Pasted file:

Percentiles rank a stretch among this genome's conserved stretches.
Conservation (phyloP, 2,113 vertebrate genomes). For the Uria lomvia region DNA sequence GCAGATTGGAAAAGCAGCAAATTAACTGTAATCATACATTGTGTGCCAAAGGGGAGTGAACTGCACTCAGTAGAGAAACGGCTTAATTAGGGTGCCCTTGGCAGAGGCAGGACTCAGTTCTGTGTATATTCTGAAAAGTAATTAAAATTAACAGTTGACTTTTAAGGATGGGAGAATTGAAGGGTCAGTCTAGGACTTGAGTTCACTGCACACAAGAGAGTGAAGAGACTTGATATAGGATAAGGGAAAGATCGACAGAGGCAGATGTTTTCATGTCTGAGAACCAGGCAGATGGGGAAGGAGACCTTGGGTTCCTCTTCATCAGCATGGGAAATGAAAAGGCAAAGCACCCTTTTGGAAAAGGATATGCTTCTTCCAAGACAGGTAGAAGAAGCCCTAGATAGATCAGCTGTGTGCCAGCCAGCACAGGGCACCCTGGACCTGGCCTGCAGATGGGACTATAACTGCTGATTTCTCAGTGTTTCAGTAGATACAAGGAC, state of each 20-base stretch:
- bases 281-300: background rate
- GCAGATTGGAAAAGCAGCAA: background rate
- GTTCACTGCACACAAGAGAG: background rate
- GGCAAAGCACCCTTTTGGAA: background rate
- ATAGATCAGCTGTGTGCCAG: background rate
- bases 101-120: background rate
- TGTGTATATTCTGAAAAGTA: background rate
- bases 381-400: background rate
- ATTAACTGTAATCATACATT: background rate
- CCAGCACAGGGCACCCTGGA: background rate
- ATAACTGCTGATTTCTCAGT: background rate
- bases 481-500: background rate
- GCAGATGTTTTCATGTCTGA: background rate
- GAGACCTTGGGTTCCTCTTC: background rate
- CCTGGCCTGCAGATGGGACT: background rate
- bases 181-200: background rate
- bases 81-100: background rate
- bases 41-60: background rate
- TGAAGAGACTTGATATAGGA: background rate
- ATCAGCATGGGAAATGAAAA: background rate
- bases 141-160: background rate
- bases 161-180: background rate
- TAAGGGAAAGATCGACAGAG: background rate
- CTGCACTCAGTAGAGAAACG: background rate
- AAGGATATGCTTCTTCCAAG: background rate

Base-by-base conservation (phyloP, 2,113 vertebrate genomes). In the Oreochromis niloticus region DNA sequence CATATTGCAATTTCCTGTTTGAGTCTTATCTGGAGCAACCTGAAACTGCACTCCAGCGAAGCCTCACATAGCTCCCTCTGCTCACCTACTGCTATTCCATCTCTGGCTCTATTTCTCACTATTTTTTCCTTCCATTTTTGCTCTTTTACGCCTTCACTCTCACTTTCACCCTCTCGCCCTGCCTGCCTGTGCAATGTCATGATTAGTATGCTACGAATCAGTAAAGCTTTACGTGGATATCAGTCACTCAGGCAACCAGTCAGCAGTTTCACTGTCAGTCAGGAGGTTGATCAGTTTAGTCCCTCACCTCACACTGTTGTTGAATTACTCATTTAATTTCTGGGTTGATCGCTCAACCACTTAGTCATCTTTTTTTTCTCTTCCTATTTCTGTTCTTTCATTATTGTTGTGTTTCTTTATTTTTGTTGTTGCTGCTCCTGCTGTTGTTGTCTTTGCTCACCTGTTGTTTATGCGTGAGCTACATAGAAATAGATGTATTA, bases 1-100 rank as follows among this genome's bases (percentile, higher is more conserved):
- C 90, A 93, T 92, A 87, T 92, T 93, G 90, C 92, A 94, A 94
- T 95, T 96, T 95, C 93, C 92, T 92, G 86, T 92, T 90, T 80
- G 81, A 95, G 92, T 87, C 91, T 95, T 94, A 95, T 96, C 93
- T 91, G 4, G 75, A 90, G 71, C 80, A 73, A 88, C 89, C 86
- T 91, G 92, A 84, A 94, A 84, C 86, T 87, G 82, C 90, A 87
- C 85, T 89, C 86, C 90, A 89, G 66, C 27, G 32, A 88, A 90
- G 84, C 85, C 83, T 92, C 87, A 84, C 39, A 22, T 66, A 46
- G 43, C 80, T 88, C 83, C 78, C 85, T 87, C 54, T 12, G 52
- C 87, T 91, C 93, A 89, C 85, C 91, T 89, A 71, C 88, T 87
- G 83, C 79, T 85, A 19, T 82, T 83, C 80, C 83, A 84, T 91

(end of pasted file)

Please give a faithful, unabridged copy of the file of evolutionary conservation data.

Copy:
Percentiles rank a stretch among this genome's conserved stretches.
Conservation (phyloP, 2,113 vertebrate genomes). For the Uria lomvia region DNA sequence GCAGATTGGAAAAGCAGCAAATTAACTGTAATCATACATTGTGTGCCAAAGGGGAGTGAACTGCACTCAGTAGAGAAACGGCTTAATTAGGGTGCCCTTGGCAGAGGCAGGACTCAGTTCTGTGTATATTCTGAAAAGTAATTAAAATTAACAGTTGACTTTTAAGGATGGGAGAATTGAAGGGTCAGTCTAGGACTTGAGTTCACTGCACACAAGAGAGTGAAGAGACTTGATATAGGATAAGGGAAAGATCGACAGAGGCAGATGTTTTCATGTCTGAGAACCAGGCAGATGGGGAAGGAGACCTTGGGTTCCTCTTCATCAGCATGGGAAATGAAAAGGCAAAGCACCCTTTTGGAAAAGGATATGCTTCTTCCAAGACAGGTAGAAGAAGCCCTAGATAGATCAGCTGTGTGCCAGCCAGCACAGGGCACCCTGGACCTGGCCTGCAGATGGGACTATAACTGCTGATTTCTCAGTGTTTCAGTAGATACAAGGAC, state of each 20-base stretch:
- bases 281-300: background rate
- GCAGATTGGAAAAGCAGCAA: background rate
- GTTCACTGCACACAAGAGAG: background rate
- GGCAAAGCACCCTTTTGGAA: background rate
- ATAGATCAGCTGTGTGCCAG: background rate
- bases 101-120: background rate
- TGTGTATATTCTGAAAAGTA: background rate
- bases 381-400: background rate
- ATTAACTGTAATCATACATT: background rate
- CCAGCACAGGGCACCCTGGA: background rate
- ATAACTGCTGATTTCTCAGT: background rate
- bases 481-500: background rate
- GCAGATGTTTTCATGTCTGA: background rate
- GAGACCTTGGGTTCCTCTTC: background rate
- CCTGGCCTGCAGATGGGACT: background rate
- bases 181-200: background rate
- bases 81-100: background rate
- bases 41-60: background rate
- TGAAGAGACTTGATATAGGA: background rate
- ATCAGCATGGGAAATGAAAA: background rate
- bases 141-160: background rate
- bases 161-180: background rate
- TAAGGGAAAGATCGACAGAG: background rate
- CTGCACTCAGTAGAGAAACG: background rate
- AAGGATATGCTTCTTCCAAG: background rate

Base-by-base conservation (phyloP, 2,113 vertebrate genomes). In the Oreochromis niloticus region DNA sequence CATATTGCAATTTCCTGTTTGAGTCTTATCTGGAGCAACCTGAAACTGCACTCCAGCGAAGCCTCACATAGCTCCCTCTGCTCACCTACTGCTATTCCATCTCTGGCTCTATTTCTCACTATTTTTTCCTTCCATTTTTGCTCTTTTACGCCTTCACTCTCACTTTCACCCTCTCGCCCTGCCTGCCTGTGCAATGTCATGATTAGTATGCTACGAATCAGTAAAGCTTTACGTGGATATCAGTCACTCAGGCAACCAGTCAGCAGTTTCACTGTCAGTCAGGAGGTTGATCAGTTTAGTCCCTCACCTCACACTGTTGTTGAATTACTCATTTAATTTCTGGGTTGATCGCTCAACCACTTAGTCATCTTTTTTTTCTCTTCCTATTTCTGTTCTTTCATTATTGTTGTGTTTCTTTATTTTTGTTGTTGCTGCTCCTGCTGTTGTTGTCTTTGCTCACCTGTTGTTTATGCGTGAGCTACATAGAAATAGATGTATTA, bases 1-100 rank as follows among this genome's bases (percentile, higher is more conserved):
- C 90, A 93, T 92, A 87, T 92, T 93, G 90, C 92, A 94, A 94
- T 95, T 96, T 95, C 93, C 92, T 92, G 86, T 92, T 90, T 80
- G 81, A 95, G 92, T 87, C 91, T 95, T 94, A 95, T 96, C 93
- T 91, G 4, G 75, A 90, G 71, C 80, A 73, A 88, C 89, C 86
- T 91, G 92, A 84, A 94, A 84, C 86, T 87, G 82, C 90, A 87
- C 85, T 89, C 86, C 90, A 89, G 66, C 27, G 32, A 88, A 90
- G 84, C 85, C 83, T 92, C 87, A 84, C 39, A 22, T 66, A 46
- G 43, C 80, T 88, C 83, C 78, C 85, T 87, C 54, T 12, G 52
- C 87, T 91, C 93, A 89, C 85, C 91, T 89, A 71, C 88, T 87
- G 83, C 79, T 85, A 19, T 82, T 83, C 80, C 83, A 84, T 91